Imagine a world where the next generation of hearing aids were designed with the help of a literal fly on the wall. Well, thats the world we live in. Scientists announced in July that a cutting-edge hearing aid had been inspired by the hypersensitive eyes of one insect.
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Ormia ochracea, a parasitic fly species, needs extremely accurate directional hearing to target its prey: crickets. But the fly’s ears are just half a millimeter apart — too close together to pinpoint a chirping cricket (which emits sound waves on a much larger scale), without some extra help. To amplify the difference between what each ear hears, O. ochracea relies on a seesaw-shaped mechanism – something of a marvel of bioengineering.
Scientists recreated the peculiar structure of the fly by creating a rectangular 2-millimeter silicon device with a fulcrum-like hinge supporting a tiny beam, equivalent to the fly’s seesaw. Sound wave force flexes and rotates the beam to generate an electrical signal that is interpreted in order to determine the direction of shock — the same as O. ochracea.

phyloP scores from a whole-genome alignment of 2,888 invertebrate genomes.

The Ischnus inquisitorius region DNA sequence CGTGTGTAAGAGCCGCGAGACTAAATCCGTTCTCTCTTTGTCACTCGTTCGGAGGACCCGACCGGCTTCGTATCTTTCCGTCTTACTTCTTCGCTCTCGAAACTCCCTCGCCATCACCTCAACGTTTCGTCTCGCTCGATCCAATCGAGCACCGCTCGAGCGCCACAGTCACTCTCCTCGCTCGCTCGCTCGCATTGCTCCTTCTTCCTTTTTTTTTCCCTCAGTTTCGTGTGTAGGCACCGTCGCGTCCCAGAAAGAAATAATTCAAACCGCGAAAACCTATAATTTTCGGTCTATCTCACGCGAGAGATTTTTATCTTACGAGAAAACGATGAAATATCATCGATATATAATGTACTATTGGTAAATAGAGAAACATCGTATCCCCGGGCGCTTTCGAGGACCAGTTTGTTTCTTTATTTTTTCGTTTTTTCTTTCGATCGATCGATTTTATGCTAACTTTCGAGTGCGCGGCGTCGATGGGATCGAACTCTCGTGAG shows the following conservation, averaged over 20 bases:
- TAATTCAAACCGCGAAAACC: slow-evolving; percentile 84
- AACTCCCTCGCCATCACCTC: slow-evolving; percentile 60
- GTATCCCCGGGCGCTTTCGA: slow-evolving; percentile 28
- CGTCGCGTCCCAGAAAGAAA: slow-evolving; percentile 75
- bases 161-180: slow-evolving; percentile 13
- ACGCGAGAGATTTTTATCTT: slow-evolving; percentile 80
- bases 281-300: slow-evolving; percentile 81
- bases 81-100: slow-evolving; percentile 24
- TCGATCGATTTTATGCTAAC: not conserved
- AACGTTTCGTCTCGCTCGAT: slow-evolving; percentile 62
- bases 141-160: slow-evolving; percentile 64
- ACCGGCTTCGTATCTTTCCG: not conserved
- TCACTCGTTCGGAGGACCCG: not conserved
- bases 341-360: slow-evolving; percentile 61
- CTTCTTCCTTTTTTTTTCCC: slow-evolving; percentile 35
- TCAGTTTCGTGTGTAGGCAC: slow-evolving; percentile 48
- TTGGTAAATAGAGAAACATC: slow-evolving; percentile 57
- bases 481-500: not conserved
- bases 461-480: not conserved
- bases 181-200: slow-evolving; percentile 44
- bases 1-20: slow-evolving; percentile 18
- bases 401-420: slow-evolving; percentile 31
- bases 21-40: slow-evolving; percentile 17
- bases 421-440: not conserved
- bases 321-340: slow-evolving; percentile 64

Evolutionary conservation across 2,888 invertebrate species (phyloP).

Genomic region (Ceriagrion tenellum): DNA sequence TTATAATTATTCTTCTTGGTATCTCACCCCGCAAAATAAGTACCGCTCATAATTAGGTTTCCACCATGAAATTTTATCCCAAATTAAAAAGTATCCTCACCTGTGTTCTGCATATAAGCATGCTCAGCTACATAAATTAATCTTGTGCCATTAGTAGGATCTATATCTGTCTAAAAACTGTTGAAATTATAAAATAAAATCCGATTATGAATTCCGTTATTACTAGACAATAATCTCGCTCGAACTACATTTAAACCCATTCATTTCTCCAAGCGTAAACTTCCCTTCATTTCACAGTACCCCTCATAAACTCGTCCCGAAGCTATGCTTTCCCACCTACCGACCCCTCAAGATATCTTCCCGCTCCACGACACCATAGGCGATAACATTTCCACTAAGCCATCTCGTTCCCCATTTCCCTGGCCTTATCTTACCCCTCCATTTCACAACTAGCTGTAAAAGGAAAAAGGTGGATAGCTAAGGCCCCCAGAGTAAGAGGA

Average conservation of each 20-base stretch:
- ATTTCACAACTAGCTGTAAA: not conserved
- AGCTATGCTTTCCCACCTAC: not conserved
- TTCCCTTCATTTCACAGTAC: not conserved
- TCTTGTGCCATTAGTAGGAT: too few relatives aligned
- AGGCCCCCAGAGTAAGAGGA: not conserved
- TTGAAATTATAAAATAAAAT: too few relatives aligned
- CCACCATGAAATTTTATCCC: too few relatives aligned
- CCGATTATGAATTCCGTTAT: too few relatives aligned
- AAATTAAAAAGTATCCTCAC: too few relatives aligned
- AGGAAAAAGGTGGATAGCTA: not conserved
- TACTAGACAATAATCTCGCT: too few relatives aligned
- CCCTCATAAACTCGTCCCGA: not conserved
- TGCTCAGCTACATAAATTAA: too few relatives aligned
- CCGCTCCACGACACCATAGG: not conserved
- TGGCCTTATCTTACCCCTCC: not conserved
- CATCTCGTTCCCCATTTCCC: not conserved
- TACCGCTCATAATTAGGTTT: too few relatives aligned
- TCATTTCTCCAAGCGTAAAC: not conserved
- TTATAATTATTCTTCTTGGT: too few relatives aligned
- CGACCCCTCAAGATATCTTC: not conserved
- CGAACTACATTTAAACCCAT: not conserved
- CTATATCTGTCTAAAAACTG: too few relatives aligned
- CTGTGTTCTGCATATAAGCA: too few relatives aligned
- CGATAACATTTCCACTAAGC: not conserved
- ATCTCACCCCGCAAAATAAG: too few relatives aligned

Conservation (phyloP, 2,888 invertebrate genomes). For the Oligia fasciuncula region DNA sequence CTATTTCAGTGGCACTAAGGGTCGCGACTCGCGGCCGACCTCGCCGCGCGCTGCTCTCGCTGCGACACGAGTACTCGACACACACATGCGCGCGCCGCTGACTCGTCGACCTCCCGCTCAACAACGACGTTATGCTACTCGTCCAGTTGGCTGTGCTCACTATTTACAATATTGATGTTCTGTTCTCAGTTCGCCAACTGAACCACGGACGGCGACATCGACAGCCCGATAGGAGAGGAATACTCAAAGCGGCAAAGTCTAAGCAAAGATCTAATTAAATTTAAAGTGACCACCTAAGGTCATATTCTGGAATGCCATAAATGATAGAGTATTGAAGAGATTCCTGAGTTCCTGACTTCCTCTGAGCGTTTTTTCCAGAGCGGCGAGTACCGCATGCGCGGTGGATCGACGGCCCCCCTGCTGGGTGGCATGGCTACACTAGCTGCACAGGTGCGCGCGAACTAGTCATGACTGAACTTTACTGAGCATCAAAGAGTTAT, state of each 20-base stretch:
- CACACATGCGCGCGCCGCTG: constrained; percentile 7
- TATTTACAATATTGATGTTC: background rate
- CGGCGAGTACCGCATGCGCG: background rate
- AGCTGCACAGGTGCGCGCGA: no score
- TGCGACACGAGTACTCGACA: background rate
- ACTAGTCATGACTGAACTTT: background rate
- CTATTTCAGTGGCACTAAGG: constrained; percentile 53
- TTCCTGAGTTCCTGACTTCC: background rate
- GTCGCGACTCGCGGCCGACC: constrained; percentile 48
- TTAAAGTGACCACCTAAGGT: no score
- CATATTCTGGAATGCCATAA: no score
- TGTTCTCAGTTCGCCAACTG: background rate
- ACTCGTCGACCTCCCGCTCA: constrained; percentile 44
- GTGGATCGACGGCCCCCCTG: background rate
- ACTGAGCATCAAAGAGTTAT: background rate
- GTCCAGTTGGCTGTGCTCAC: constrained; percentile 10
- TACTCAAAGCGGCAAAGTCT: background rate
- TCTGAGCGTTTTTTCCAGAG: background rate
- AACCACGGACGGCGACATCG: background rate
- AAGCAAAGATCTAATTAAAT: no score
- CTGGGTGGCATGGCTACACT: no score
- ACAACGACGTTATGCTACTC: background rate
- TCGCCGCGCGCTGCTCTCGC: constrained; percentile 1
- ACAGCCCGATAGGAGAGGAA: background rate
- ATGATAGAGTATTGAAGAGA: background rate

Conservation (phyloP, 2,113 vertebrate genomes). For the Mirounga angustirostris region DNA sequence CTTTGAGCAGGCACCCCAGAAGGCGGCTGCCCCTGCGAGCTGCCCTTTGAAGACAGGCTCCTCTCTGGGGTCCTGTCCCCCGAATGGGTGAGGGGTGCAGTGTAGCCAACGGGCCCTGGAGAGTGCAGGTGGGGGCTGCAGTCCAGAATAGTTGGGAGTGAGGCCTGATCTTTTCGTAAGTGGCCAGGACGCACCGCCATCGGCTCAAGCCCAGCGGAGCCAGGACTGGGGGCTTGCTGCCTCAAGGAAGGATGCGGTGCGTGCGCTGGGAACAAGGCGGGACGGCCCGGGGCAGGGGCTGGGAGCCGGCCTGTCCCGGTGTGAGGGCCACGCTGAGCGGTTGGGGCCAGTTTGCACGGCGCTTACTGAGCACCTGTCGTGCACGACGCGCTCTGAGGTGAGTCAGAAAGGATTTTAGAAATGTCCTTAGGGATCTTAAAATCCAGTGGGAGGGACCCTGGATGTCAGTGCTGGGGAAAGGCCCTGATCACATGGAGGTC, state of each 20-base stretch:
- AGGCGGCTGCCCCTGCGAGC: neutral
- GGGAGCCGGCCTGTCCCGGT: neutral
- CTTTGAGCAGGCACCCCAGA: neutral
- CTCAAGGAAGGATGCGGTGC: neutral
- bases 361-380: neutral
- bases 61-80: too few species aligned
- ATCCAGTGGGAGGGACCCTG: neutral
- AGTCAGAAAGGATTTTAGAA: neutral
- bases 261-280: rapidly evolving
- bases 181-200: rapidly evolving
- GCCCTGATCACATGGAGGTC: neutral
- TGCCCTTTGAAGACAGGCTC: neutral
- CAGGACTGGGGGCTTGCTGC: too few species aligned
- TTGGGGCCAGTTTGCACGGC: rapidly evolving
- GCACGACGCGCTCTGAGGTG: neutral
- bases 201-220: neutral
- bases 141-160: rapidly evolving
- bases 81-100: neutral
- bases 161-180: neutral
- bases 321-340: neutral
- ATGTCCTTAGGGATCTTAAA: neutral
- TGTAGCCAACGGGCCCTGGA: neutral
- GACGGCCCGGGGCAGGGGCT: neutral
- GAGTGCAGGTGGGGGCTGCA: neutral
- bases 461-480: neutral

“We believe the optimized version will perform better than any commercially available microphones using the same spacing,”
– Michael Kuntzman, Study Author, University of Texas at Austin.
The device could potentially let the disabled learn all the chatter in a crowded room or let super secret James Bond-esque spies know information that could save lives with the money the program received from the U.S. military. Kuntzman said the next step is to build a system that is sufficiently robust for day-to-day use.
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